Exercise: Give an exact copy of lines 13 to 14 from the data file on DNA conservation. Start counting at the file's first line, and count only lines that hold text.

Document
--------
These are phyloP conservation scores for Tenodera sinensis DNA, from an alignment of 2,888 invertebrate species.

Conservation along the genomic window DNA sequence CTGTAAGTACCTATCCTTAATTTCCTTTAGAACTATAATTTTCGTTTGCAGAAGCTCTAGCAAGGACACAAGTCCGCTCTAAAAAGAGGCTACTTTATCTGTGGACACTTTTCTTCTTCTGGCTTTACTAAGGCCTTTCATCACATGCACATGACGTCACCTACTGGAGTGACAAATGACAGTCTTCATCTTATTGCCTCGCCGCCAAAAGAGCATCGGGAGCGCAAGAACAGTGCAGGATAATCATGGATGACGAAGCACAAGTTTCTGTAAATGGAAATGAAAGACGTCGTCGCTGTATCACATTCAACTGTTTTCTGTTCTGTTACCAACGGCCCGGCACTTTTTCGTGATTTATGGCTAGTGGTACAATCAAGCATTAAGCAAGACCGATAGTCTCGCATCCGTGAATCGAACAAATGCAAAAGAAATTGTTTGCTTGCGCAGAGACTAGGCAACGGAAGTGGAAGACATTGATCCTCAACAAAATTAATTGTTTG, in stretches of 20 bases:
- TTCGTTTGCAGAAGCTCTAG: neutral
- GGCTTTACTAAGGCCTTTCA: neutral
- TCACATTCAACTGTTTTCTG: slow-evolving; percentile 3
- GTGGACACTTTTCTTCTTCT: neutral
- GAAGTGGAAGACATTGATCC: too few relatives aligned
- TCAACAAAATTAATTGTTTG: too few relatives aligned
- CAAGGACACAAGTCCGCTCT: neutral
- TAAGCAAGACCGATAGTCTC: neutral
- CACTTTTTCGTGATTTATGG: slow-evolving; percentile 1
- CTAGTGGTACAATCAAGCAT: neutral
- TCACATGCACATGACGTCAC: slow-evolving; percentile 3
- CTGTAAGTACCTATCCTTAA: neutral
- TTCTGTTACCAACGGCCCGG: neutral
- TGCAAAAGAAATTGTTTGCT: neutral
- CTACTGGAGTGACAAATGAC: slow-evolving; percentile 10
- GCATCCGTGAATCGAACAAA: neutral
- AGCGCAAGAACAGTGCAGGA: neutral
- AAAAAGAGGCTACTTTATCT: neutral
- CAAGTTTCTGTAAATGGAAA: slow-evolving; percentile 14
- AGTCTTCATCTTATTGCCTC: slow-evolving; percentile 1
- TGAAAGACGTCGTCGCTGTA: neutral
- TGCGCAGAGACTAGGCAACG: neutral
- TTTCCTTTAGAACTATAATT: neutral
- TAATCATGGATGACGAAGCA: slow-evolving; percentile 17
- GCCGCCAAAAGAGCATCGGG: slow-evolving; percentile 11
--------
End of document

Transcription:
- TCACATGCACATGACGTCAC: slow-evolving; percentile 3
- CTGTAAGTACCTATCCTTAA: neutral